Julia of Angus and Julia Stone: Records that changed my life

Julia Stone of Aussie music duo Angus and Julia Stone reveals the records that shaped her

Whoa, Nelly! by Nelly Furtado

I was 16 when this record came out. I had been heavily influenced by popular music for a couple of years by this point, (a child of the Spice Girls revolution) so I was bound to wind up listening to this record because of its immediate mainstream success.

For me, Whoa, Nelly! did something different to other pop music at the time. Nelly Furtado was a pop star but with her own way of saying things. She wrote or co-wrote all her songs, which wasn’t the case for other performers I’d known before. To me, it felt like she had something to say and that really stood out at the time.

She created unique pop melodies and lyrics that spoke to me. An attitude and a confidence to be your own person permeated the music, her video clips and her performances. She came across as a courageous young woman whilst maintaining the fun and excitement of pop music.

I was becoming a young woman at the time, and Nelly Furtado’s music really encouraged me to be colourful and stand out.

 

Songs of Leonard Cohen by Leonard Cohen

Dad had this record in the house when we were growing up. He used to play it sometimes.

"His music made me feel like I wasn’t the only person on the planet. He was out there feeling like me"

It wasn’t until mum and dad separated when I was 14 that I found myself going into the CD collection and finding this record to play in my room on my personal player. I loved looking at his sad face on the cover whilst I listened to his voice. He looked so alone… but also somehow OK with it.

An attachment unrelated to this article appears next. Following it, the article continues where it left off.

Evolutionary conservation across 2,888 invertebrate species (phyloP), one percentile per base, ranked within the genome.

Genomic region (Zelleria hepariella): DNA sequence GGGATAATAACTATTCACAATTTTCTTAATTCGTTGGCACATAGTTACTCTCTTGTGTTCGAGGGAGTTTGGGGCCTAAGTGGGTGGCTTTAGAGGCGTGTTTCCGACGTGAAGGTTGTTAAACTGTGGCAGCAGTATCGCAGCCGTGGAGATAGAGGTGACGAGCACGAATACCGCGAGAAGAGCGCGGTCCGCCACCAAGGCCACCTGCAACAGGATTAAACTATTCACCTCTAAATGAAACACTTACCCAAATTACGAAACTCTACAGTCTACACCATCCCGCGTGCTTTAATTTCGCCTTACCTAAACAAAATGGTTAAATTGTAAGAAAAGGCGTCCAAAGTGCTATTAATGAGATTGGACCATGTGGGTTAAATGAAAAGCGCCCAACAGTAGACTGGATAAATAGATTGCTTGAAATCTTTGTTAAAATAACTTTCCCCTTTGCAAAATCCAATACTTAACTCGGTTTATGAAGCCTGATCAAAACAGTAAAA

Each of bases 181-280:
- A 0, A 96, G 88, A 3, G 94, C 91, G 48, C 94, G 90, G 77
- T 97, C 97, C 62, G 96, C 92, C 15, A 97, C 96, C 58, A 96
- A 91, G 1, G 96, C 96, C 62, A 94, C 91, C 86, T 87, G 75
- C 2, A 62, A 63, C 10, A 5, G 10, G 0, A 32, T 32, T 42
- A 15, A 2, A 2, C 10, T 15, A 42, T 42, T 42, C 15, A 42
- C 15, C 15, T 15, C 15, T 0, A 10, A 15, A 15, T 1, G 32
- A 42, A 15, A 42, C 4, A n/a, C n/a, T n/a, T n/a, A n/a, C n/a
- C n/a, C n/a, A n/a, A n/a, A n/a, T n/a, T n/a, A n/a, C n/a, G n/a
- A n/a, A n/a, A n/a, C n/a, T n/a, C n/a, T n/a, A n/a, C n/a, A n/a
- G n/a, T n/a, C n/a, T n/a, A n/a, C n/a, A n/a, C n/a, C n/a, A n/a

At the time, I didn’t really understand the depth of the lyrics and music.

But the sound of the songs and his voice made me feel good. Made me feel calm. His sadness, or at least the sound of sadness, in his music made me feel like I wasn’t the only person on the planet. He was out there feeling like me.

It wasn’t until years later, after having re-discovered Leonard Cohen’s music through the Jeff Buckley’s cover of "Hallelujah" that I remembered I’d had his face and voice in my room for years. It was then I re-listened to "Sisters of Mercy" and "Susanne" and all those brilliant songs and understood a little more of what he was singing about. Understanding that can only come with time and life experience.

 

Greatest Hits by Queen

This was a record I was obsessed with as a kid. I could listen to it over and over again.

"I would fixate on songs like "Don't Stop Me Now" and totally go for it, moving my body every possible way I could in time with the beat"

I loved making up dances. I knew every word from top to bottom. I would spend hours in the living room playing the CD back to back. I was a very high-energy kid and this record, these songs, helped to alleviate the endless source. I’m sure my parents are forever grateful to Queen!

For a kid, every song told a story that was both funny and full of energy. I feel so lucky that Freddie Mercury was such a big part of my early desire to perform. His power and strength in his vocal delivery really translated on that record and I was completely overwhelmed by where I could take that. Even when it was for a make-believe audience.

Songs like "Fat Bottomed Girls" used to make me laugh uncontrollably and songs like "Don’t Stop Me Now" I would fixate on, and totally go for it, moving my body every possible way I could in time with the beat.

My favourite track was "Somebody to Love". After watching the documentary The Great Pretender I realised as an adult that this song is so powerful because of who Freddie Mercury really was. A man looking for someone to love.

 

Watch Angus and Julia Stone’s new video for "Nothing Else" here